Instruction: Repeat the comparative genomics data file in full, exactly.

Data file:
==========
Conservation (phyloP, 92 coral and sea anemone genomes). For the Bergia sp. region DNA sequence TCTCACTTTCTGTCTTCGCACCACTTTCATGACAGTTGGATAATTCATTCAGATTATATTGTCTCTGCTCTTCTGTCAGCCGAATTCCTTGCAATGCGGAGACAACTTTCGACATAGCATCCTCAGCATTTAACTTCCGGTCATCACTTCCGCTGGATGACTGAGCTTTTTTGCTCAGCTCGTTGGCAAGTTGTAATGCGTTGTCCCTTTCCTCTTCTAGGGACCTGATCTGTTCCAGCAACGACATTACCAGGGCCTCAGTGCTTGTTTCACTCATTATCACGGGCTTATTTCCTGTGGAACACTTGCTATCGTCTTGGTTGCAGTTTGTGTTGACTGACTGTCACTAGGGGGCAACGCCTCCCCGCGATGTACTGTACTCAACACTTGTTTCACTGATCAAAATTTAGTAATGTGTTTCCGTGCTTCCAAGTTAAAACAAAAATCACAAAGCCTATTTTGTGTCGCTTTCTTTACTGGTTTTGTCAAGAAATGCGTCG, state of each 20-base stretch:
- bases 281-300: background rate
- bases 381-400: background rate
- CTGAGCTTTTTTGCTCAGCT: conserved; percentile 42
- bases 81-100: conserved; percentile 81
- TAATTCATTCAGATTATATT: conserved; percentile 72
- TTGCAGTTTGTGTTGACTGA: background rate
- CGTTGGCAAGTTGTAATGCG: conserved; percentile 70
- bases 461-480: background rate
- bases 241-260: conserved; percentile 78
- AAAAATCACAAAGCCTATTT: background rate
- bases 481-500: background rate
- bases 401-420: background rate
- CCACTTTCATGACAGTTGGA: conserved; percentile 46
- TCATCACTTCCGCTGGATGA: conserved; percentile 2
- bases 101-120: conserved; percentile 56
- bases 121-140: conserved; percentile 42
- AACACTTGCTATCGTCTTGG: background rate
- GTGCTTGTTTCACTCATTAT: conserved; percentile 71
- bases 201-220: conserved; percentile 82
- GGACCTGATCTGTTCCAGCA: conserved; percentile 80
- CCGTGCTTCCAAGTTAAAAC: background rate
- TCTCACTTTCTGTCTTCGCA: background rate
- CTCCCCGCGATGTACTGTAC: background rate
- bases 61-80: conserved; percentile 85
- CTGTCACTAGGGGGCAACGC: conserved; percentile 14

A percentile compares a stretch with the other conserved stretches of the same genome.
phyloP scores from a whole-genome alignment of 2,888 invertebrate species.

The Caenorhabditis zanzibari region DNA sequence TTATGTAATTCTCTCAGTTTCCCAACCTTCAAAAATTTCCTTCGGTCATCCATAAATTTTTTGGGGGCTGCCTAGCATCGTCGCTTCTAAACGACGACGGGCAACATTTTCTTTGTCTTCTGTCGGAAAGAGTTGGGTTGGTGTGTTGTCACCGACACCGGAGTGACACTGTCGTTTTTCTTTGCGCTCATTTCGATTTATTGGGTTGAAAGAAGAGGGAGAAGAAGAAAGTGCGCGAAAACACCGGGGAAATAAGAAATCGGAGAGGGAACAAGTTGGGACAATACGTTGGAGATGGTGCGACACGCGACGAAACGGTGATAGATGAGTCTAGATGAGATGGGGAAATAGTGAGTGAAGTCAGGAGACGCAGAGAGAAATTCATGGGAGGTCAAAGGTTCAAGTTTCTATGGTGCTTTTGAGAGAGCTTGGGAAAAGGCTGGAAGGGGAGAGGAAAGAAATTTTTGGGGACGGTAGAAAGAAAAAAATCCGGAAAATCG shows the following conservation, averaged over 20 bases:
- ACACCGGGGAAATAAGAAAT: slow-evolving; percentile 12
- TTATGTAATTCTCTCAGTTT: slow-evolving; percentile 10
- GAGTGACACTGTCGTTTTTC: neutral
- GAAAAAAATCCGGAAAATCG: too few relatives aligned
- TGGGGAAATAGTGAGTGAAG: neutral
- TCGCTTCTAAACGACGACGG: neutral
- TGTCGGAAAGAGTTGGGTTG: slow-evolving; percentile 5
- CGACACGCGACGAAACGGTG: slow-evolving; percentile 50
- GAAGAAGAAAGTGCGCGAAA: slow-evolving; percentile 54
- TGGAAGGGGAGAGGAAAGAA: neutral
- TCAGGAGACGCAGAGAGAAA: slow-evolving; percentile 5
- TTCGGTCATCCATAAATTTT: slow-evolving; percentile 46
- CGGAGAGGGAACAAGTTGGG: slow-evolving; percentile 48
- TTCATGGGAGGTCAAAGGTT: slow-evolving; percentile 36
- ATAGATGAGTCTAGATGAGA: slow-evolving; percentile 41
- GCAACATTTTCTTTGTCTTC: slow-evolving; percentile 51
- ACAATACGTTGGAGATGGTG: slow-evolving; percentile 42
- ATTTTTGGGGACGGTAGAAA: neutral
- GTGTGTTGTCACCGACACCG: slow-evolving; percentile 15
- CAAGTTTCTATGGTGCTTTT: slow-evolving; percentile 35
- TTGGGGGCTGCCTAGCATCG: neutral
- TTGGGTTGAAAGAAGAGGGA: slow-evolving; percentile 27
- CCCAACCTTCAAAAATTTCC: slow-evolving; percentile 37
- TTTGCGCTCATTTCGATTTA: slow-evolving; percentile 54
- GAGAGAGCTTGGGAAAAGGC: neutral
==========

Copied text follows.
Conservation (phyloP, 92 coral and sea anemone genomes). For the Bergia sp. region DNA sequence TCTCACTTTCTGTCTTCGCACCACTTTCATGACAGTTGGATAATTCATTCAGATTATATTGTCTCTGCTCTTCTGTCAGCCGAATTCCTTGCAATGCGGAGACAACTTTCGACATAGCATCCTCAGCATTTAACTTCCGGTCATCACTTCCGCTGGATGACTGAGCTTTTTTGCTCAGCTCGTTGGCAAGTTGTAATGCGTTGTCCCTTTCCTCTTCTAGGGACCTGATCTGTTCCAGCAACGACATTACCAGGGCCTCAGTGCTTGTTTCACTCATTATCACGGGCTTATTTCCTGTGGAACACTTGCTATCGTCTTGGTTGCAGTTTGTGTTGACTGACTGTCACTAGGGGGCAACGCCTCCCCGCGATGTACTGTACTCAACACTTGTTTCACTGATCAAAATTTAGTAATGTGTTTCCGTGCTTCCAAGTTAAAACAAAAATCACAAAGCCTATTTTGTGTCGCTTTCTTTACTGGTTTTGTCAAGAAATGCGTCG, state of each 20-base stretch:
- bases 281-300: background rate
- bases 381-400: background rate
- CTGAGCTTTTTTGCTCAGCT: conserved; percentile 42
- bases 81-100: conserved; percentile 81
- TAATTCATTCAGATTATATT: conserved; percentile 72
- TTGCAGTTTGTGTTGACTGA: background rate
- CGTTGGCAAGTTGTAATGCG: conserved; percentile 70
- bases 461-480: background rate
- bases 241-260: conserved; percentile 78
- AAAAATCACAAAGCCTATTT: background rate
- bases 481-500: background rate
- bases 401-420: background rate
- CCACTTTCATGACAGTTGGA: conserved; percentile 46
- TCATCACTTCCGCTGGATGA: conserved; percentile 2
- bases 101-120: conserved; percentile 56
- bases 121-140: conserved; percentile 42
- AACACTTGCTATCGTCTTGG: background rate
- GTGCTTGTTTCACTCATTAT: conserved; percentile 71
- bases 201-220: conserved; percentile 82
- GGACCTGATCTGTTCCAGCA: conserved; percentile 80
- CCGTGCTTCCAAGTTAAAAC: background rate
- TCTCACTTTCTGTCTTCGCA: background rate
- CTCCCCGCGATGTACTGTAC: background rate
- bases 61-80: conserved; percentile 85
- CTGTCACTAGGGGGCAACGC: conserved; percentile 14

A percentile compares a stretch with the other conserved stretches of the same genome.
phyloP scores from a whole-genome alignment of 2,888 invertebrate species.

The Caenorhabditis zanzibari region DNA sequence TTATGTAATTCTCTCAGTTTCCCAACCTTCAAAAATTTCCTTCGGTCATCCATAAATTTTTTGGGGGCTGCCTAGCATCGTCGCTTCTAAACGACGACGGGCAACATTTTCTTTGTCTTCTGTCGGAAAGAGTTGGGTTGGTGTGTTGTCACCGACACCGGAGTGACACTGTCGTTTTTCTTTGCGCTCATTTCGATTTATTGGGTTGAAAGAAGAGGGAGAAGAAGAAAGTGCGCGAAAACACCGGGGAAATAAGAAATCGGAGAGGGAACAAGTTGGGACAATACGTTGGAGATGGTGCGACACGCGACGAAACGGTGATAGATGAGTCTAGATGAGATGGGGAAATAGTGAGTGAAGTCAGGAGACGCAGAGAGAAATTCATGGGAGGTCAAAGGTTCAAGTTTCTATGGTGCTTTTGAGAGAGCTTGGGAAAAGGCTGGAAGGGGAGAGGAAAGAAATTTTTGGGGACGGTAGAAAGAAAAAAATCCGGAAAATCG shows the following conservation, averaged over 20 bases:
- ACACCGGGGAAATAAGAAAT: slow-evolving; percentile 12
- TTATGTAATTCTCTCAGTTT: slow-evolving; percentile 10
- GAGTGACACTGTCGTTTTTC: neutral
- GAAAAAAATCCGGAAAATCG: too few relatives aligned
- TGGGGAAATAGTGAGTGAAG: neutral
- TCGCTTCTAAACGACGACGG: neutral
- TGTCGGAAAGAGTTGGGTTG: slow-evolving; percentile 5
- CGACACGCGACGAAACGGTG: slow-evolving; percentile 50
- GAAGAAGAAAGTGCGCGAAA: slow-evolving; percentile 54
- TGGAAGGGGAGAGGAAAGAA: neutral
- TCAGGAGACGCAGAGAGAAA: slow-evolving; percentile 5
- TTCGGTCATCCATAAATTTT: slow-evolving; percentile 46
- CGGAGAGGGAACAAGTTGGG: slow-evolving; percentile 48
- TTCATGGGAGGTCAAAGGTT: slow-evolving; percentile 36
- ATAGATGAGTCTAGATGAGA: slow-evolving; percentile 41
- GCAACATTTTCTTTGTCTTC: slow-evolving; percentile 51
- ACAATACGTTGGAGATGGTG: slow-evolving; percentile 42
- ATTTTTGGGGACGGTAGAAA: neutral
- GTGTGTTGTCACCGACACCG: slow-evolving; percentile 15
- CAAGTTTCTATGGTGCTTTT: slow-evolving; percentile 35
- TTGGGGGCTGCCTAGCATCG: neutral
- TTGGGTTGAAAGAAGAGGGA: slow-evolving; percentile 27
- CCCAACCTTCAAAAATTTCC: slow-evolving; percentile 37
- TTTGCGCTCATTTCGATTTA: slow-evolving; percentile 54
- GAGAGAGCTTGGGAAAAGGC: neutral